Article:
In the Arab states of the Persian Gulf, the term "Asian" generally refers to people of South Asian and Southeast Asian descent due to the large Indian, Pakistani and Filipino expatriate population in these countries. However, there are instances where the term is used solely to refer to those of South Asian descent.
A 2009 book about forensic anthropology said that the "leading handbook in human osteology" has kept on using the "traditional terms"' of "caucasoid, mongoloid, negroid", but "one of the most popular recent forensic anthropology textbooks" has changed to the "more current, politically correct terminology of Asian, white, black, Native American".
Eugénia Maria Guedes Pinto Antunes da Cunha of the Department of Anthropology, University of Coimbra, Portugal, said there has been a modern trend in "most of the forensic anthropology literature" to "rename" the term "Mongoloid", a term in which she includes the "North American Indian", with the term "Asian" or "Asiatic". Antunes da Cunha said that, even though the "terminology" has changed, the "underlying assumptions are the same".
Karen T. Taylor forensic art professor at the FBI Academy, Quantico, Virginia, said that the term "Asian-derived" is a modern-day euphemism for the "Mongoloid race" and it includes "Native Americans" and "various Asian groups".
In 2007, Kyung-Ran Jung et al. (Korean:) of the Department of Laboratory Medicine, University of Ulsan, Seoul, South Korea used the term "Asian populations" for the group he also referred to as the "Asian-Mongoloid" in which he included Japanese, Korean, Chinese and Thai for a meta-analysis of alleles in relation to rheumatoid arthritis.
Masniari Novita of the Biomedical Department of Jember University, Jember, Indonesia, said "Asiatics" are part of the "Mongoloid" race while "Asians from the Indian Subcontinent" are part of the "Caucasian" race.
Matt Cartmill of the Department of Biological Anthropology and Anatomy, Duke University, United States, said "geography has little to do with the race concept in its actual application", since "Asian individuals [can be] born in the same geographical region" as other races.
Michael Bamshad et al. of the Department of Human Genetics, University of Utah, found that "107 sub-Saharan African, 67 East Asian and 81 Western European" individuals genetically clustered with "ancestry from a single population" at levels of "almost 100%", but among "263 individuals from South India" the "proportion of ancestry shared with Europeans and Asians varies widely".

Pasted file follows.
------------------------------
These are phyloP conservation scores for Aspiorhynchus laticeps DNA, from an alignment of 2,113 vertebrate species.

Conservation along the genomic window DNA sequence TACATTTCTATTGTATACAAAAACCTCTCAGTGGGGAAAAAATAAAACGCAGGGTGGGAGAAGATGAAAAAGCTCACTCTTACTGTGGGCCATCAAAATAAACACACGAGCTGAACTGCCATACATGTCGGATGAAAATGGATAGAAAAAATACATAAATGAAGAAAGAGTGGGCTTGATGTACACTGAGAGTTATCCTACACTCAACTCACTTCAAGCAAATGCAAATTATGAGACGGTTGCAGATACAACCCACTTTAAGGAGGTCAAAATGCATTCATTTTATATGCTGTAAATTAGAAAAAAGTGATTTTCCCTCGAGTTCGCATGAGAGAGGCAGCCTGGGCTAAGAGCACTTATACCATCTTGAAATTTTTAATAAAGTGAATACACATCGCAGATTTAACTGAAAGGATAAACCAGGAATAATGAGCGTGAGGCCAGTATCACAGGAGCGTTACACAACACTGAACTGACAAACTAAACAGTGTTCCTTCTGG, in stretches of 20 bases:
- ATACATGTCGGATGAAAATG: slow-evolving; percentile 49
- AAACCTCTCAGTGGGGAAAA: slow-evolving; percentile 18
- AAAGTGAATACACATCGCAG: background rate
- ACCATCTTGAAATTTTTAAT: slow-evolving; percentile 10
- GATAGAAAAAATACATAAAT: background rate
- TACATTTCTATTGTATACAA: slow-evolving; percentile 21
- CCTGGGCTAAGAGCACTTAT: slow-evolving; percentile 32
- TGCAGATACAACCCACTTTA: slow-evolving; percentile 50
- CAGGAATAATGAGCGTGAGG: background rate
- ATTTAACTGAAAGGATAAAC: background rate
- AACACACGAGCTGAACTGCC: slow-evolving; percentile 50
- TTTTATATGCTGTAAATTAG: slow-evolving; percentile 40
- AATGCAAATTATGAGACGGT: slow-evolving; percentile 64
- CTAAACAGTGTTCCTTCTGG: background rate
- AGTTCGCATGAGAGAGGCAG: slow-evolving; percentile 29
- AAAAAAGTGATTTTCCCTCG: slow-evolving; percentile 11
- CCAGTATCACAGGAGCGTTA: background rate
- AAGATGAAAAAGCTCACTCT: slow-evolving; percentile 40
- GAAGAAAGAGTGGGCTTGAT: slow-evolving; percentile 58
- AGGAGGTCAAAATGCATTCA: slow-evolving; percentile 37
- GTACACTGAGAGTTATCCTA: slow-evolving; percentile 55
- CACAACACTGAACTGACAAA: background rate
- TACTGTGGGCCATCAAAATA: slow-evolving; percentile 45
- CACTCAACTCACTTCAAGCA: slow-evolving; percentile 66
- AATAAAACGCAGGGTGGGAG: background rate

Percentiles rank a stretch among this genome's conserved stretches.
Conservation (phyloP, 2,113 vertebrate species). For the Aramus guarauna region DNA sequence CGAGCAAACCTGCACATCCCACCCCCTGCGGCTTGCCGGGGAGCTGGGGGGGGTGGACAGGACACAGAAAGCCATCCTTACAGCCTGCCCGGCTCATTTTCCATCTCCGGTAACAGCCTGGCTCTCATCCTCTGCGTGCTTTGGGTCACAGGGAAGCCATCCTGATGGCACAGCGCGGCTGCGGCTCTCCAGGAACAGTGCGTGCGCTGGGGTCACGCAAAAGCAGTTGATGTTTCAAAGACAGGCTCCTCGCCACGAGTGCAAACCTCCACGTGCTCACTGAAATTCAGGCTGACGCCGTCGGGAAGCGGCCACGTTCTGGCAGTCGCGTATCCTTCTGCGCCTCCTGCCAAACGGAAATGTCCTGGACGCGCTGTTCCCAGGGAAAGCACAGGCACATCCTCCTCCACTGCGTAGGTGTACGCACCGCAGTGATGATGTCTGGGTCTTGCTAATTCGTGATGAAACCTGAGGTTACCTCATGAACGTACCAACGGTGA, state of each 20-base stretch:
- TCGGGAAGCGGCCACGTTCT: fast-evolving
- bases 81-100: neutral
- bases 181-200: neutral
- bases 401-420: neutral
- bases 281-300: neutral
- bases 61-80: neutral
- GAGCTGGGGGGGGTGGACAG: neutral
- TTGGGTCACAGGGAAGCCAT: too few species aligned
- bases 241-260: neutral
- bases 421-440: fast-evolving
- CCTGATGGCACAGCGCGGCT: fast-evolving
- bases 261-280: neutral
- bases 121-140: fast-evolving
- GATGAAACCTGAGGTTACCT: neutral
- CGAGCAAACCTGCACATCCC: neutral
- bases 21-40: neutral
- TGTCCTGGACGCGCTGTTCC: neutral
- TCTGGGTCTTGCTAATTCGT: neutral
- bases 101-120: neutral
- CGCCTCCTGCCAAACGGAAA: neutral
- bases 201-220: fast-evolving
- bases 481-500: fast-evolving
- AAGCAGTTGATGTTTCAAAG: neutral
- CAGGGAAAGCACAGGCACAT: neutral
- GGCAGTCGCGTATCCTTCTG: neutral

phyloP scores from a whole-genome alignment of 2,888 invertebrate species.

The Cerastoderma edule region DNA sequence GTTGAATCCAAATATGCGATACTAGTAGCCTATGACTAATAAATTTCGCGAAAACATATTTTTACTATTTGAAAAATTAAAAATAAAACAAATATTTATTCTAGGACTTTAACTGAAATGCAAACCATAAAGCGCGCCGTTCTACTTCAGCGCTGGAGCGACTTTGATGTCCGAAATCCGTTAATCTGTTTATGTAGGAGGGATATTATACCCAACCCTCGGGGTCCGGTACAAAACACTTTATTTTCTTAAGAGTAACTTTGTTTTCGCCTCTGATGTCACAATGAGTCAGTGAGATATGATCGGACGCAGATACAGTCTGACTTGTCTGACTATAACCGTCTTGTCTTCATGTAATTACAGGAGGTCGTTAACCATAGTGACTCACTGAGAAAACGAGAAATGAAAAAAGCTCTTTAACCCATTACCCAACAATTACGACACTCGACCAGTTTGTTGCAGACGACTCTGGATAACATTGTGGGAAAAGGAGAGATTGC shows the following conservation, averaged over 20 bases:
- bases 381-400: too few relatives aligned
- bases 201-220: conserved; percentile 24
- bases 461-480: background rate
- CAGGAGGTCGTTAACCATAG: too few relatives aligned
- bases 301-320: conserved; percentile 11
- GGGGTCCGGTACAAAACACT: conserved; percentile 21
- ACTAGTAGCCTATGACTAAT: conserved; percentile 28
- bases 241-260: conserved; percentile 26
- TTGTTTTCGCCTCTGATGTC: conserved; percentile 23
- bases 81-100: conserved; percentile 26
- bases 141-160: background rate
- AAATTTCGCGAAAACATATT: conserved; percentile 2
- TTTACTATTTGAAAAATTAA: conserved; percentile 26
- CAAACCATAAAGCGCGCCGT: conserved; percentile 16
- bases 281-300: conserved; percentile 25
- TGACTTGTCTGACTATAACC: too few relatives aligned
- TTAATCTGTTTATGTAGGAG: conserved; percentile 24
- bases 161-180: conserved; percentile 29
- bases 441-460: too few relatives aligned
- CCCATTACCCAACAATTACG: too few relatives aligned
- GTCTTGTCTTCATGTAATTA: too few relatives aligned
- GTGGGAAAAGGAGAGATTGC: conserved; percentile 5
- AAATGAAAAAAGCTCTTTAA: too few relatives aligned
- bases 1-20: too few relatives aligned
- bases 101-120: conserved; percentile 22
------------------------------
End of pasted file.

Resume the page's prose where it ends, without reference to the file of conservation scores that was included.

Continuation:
Sandra Soo-Jin Lee (Korean:) of the Department of Cultural and Social Anthropology at Stanford University, United States of America, said that the reasoning behind "Asian" being a "race" as defined by the US Census is "difficult to determine" because it includes "South Asians".
A writing style guide published in 2011 by two professors at universities in the United States of America recommends using the term "Asian" to refer to people living in Asian countries such as "China, Japan, Korea, Vietnam, etc." unless a given situation makes using a more specific nationality term more appropriate than using the broader term "Asian".
In a 2014 article about Asian rhinoplasty, in an academic journal about plastic surgery, Clyde H. Ishii, the article's author, said, "Although many countries use the term 'Asian' referring to people living on that continent, in reality, Asian usually refers to peoples of East, Southeast, and South Asia. Inhabitants of Southwest Asia, such as Arabs and Iranians, are more commonly designated Middle Easterners.3 The term Asian as used in this article refers to people from Asia who have a Mongoloid background (Chinese, Japanese, Koreans, Vietnamese, Filipinos, Indonesians, and others)."
The Native Hawaiians presented compelling arguments that the standards must facilitate the production of data to describe their social and economic situation and to monitor discrimination against Native Hawaiians in housing, education, employment, and other areas. Under the current standards for data on race and ethnicity, Native Hawaiians comprise about three percent of the Asian and Pacific Islander population. By creating separate categories, the data on the Native Hawaiians and other Pacific Islander groups will no longer be overwhelmed by the aggregate data of the much larger Asian groups. Native Hawaiians will comprise about 60 percent of the new category. The Asian, Native Hawaiian, and Pacific Islander population groups are well defined; moreover, there has been experience with reporting in separate categories for the Native Hawaiian and Pacific Islander population groups. The 1990 census included "Hawaiian," "Samoan," and "Guamanian" as response categories to the race question. In addition, two of the major tests conducted as part of the current review (the NCS and the RAETT) used "Hawaiian" and/or "Native Hawaiian," "Samoan," "Guamanian," and "Guamanian or Chamorro" as response options to the race question. These factors facilitate breaking apart the current category.